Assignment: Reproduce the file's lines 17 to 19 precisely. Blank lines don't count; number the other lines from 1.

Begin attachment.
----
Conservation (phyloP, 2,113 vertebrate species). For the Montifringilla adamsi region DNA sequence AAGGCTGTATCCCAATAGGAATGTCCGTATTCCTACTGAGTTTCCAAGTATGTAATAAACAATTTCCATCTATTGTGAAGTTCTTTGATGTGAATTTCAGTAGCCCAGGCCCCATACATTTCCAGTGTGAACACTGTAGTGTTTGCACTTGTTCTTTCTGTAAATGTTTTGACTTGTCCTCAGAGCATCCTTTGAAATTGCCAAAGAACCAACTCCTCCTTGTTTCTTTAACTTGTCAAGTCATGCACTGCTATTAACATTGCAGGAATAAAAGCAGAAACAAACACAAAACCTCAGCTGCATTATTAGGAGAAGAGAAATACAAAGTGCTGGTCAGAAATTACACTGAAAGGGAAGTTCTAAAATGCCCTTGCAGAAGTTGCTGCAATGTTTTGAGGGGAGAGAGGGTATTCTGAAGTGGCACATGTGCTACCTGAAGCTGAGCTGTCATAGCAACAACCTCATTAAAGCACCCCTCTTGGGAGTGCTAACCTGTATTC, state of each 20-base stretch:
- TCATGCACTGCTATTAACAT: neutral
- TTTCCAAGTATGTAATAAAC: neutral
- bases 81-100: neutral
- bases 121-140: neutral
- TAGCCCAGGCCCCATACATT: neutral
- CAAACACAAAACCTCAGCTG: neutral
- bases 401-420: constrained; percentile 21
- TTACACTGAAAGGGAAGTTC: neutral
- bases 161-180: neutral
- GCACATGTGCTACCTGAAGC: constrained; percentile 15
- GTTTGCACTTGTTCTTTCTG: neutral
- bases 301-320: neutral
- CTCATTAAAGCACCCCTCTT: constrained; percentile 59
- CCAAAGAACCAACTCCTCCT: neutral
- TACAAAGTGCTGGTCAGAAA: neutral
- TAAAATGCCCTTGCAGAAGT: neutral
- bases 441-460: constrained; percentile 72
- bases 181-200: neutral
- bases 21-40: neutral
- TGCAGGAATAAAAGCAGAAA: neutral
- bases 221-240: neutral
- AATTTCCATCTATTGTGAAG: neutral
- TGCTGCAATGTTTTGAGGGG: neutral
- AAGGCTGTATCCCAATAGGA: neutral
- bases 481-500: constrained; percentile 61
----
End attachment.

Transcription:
- TAAAATGCCCTTGCAGAAGT: neutral
- bases 441-460: constrained; percentile 72
- bases 181-200: neutral